Jesse Jackson on Partisan Posturing In Congress

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*2.8 million jobs lost last year. Millions of families facing foreclosure and the loss of their homes. Food kitchens swamped. And it is going to get worse.

We need fast and bold action to staunch the bleeding, and limit the damage. We need a large recovery plan that creates jobs now.

Economist Dean Baker estimates that the collapse of the housing industry will cut $450 billion from in the pace of annual residential construction; the loss of $8 trillion in housing wealth will reduce annual consumption by around $450 billion; the loss of $8 trillion in stock wealth will cut another $250 billion. In addition, the collapse of the non-residential real estate bubble will likely reduce annual demand by another $200 billion. This gives us a total decline in annual demand of around $1350 billion or $2,700 billion over two years.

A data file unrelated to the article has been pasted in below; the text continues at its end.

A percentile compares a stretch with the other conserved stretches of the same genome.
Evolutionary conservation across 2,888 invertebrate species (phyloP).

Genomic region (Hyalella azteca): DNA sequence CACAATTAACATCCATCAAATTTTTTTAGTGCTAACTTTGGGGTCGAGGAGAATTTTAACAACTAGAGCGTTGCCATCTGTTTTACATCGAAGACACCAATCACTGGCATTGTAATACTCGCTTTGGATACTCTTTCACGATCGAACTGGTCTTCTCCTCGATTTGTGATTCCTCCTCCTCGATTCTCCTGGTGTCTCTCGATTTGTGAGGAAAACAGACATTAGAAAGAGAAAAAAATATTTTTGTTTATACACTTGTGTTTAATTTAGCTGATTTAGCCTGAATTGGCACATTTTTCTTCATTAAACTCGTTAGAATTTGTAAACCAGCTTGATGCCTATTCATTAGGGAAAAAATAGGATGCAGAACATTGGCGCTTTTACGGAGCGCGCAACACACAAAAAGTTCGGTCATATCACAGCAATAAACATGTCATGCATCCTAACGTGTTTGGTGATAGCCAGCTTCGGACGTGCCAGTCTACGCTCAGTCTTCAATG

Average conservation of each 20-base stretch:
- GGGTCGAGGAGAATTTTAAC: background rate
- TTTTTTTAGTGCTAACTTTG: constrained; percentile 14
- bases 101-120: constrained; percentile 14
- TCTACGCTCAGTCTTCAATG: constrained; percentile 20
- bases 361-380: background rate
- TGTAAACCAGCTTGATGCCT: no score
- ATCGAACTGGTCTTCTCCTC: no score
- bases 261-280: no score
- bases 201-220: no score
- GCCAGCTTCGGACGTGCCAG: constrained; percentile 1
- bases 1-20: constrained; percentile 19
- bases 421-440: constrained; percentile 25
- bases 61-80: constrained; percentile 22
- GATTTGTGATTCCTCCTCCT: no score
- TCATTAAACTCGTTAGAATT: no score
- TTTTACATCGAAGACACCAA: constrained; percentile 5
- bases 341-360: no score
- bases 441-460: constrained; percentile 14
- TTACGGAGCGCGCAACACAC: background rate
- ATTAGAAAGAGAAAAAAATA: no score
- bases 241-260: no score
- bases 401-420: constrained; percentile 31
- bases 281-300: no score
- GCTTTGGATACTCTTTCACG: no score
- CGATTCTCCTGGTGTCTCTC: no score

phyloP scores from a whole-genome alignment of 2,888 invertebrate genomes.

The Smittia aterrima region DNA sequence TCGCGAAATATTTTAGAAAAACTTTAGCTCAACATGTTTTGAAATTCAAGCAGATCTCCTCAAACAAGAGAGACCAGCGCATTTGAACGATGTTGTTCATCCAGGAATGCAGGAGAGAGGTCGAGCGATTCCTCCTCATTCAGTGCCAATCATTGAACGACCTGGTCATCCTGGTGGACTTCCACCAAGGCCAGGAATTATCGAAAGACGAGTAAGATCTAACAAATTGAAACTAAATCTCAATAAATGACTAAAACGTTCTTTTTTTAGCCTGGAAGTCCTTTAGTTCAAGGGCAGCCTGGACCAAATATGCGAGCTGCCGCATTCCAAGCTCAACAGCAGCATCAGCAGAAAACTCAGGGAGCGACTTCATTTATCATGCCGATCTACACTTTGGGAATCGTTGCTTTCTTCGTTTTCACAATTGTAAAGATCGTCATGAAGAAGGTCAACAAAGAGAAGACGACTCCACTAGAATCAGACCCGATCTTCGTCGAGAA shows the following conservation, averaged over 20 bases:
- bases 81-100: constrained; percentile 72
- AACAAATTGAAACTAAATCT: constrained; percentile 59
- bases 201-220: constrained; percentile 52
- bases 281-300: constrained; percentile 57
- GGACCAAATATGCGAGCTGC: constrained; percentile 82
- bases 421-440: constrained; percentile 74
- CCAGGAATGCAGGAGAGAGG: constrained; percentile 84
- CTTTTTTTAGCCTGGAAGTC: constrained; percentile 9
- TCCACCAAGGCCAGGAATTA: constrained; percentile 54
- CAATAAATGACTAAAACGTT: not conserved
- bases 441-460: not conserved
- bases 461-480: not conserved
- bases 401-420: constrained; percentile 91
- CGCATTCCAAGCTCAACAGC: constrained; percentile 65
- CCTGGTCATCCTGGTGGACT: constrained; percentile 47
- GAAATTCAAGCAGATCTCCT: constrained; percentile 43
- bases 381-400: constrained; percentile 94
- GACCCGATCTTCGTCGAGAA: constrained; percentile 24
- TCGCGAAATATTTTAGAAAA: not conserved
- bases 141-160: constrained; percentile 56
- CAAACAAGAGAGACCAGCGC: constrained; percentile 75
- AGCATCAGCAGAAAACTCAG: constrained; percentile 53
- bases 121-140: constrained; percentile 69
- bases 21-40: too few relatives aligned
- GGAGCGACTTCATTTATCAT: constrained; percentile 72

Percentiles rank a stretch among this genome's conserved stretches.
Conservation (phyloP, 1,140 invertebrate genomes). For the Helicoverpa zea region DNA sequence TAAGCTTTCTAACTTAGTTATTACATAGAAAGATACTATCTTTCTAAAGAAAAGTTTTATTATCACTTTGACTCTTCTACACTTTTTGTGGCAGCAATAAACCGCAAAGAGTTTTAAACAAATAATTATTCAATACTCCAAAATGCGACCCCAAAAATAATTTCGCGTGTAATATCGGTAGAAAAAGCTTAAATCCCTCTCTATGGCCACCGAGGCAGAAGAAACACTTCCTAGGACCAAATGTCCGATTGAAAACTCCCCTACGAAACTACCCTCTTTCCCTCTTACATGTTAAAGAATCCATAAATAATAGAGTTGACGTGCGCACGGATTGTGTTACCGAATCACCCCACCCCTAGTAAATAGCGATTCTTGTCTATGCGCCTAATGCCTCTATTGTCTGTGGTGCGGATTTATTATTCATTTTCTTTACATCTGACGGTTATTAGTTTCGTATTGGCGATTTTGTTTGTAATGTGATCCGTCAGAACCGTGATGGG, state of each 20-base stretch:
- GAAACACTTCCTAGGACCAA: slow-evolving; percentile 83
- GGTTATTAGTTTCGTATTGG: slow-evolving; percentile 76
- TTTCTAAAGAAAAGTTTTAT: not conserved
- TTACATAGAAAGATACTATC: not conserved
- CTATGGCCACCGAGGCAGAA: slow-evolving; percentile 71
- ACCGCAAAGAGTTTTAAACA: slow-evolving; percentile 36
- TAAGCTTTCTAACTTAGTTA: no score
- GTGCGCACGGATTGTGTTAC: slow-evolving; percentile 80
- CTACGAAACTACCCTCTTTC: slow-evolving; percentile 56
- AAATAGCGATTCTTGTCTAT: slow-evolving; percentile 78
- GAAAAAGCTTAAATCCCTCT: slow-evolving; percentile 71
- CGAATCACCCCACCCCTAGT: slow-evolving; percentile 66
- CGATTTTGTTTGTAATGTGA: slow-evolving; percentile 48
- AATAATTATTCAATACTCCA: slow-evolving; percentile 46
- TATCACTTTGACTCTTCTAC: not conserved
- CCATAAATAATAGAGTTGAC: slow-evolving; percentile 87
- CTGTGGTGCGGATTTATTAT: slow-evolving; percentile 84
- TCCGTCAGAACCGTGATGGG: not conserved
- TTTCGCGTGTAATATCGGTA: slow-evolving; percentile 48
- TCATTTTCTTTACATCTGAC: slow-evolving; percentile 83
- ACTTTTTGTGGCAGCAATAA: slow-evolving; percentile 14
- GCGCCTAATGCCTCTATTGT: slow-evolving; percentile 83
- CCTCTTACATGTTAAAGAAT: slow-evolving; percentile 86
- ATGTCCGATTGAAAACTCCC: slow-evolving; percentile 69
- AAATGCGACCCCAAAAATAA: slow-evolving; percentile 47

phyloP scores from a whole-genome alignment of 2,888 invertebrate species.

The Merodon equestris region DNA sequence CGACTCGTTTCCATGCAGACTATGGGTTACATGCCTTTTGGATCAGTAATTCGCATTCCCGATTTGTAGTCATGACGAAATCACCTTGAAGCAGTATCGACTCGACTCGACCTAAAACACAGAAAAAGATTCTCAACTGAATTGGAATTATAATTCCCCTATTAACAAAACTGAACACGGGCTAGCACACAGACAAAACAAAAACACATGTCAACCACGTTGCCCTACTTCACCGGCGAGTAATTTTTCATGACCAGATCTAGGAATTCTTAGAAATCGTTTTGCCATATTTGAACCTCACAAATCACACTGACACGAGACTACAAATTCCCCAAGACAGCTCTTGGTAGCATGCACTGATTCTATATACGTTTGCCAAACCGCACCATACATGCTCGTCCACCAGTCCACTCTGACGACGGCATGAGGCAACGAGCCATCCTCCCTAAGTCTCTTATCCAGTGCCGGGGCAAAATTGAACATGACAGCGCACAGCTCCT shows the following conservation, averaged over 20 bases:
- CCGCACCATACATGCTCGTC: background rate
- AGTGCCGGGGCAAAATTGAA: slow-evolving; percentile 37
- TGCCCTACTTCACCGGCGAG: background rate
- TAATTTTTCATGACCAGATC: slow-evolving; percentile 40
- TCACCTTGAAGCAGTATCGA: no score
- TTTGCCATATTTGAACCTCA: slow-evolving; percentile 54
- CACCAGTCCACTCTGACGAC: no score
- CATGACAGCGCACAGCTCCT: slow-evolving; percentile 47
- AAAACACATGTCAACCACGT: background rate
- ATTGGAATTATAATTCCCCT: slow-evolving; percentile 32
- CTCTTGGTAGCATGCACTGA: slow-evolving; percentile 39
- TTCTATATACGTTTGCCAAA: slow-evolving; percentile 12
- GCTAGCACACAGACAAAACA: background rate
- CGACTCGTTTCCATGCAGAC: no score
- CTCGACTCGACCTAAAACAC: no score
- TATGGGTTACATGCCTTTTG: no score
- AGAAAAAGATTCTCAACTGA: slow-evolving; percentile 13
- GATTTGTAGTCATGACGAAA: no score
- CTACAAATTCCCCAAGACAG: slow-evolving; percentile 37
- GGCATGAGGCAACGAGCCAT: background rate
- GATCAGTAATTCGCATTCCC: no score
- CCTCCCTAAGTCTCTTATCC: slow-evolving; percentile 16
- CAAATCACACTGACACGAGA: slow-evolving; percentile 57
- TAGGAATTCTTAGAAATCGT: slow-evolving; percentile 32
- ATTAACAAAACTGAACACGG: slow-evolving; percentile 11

Only the federal government can fill this hole. Consumers are paying off debts; business is cutting workers; exports have plummeted; state and local governments are facing brutal deficits. Only the federal government has the capacity to borrow money and spend it to create the demand needed to get the economy going.

President Obama has put forward an $825 billion recovery package. If anything it is too small and contains too many tax cuts. Tax cuts, as we discovered last spring, are relatively ineffective at creating jobs – for the simple reason that worried consumers are more likely to use them to pay down debts than to add to spending.

Business tax cuts are the least effective of all, for the simple reason that no sane business executive will add jobs when he or she can’t see a market for the goods produced. With inventories piling up, businesses will use tax cuts simply to make their balance sheets look better.

We also need fast action. The months of delay while Bush refused to act have already been costly, as the decline accelerates and goes global. It is vital Congress act quickly to get this done, so the money can start pumping through the veins of the economy.

So what does the Republican opposition say? They want the stimulus to be smaller, nearly half the size of Obama’s plan, and larded up with more tax cuts for business, and threaten to obstruct passage to get their way. They don’t have the numbers to do that in the House. But in the Senate, they still can threaten a filibuster to delay action.

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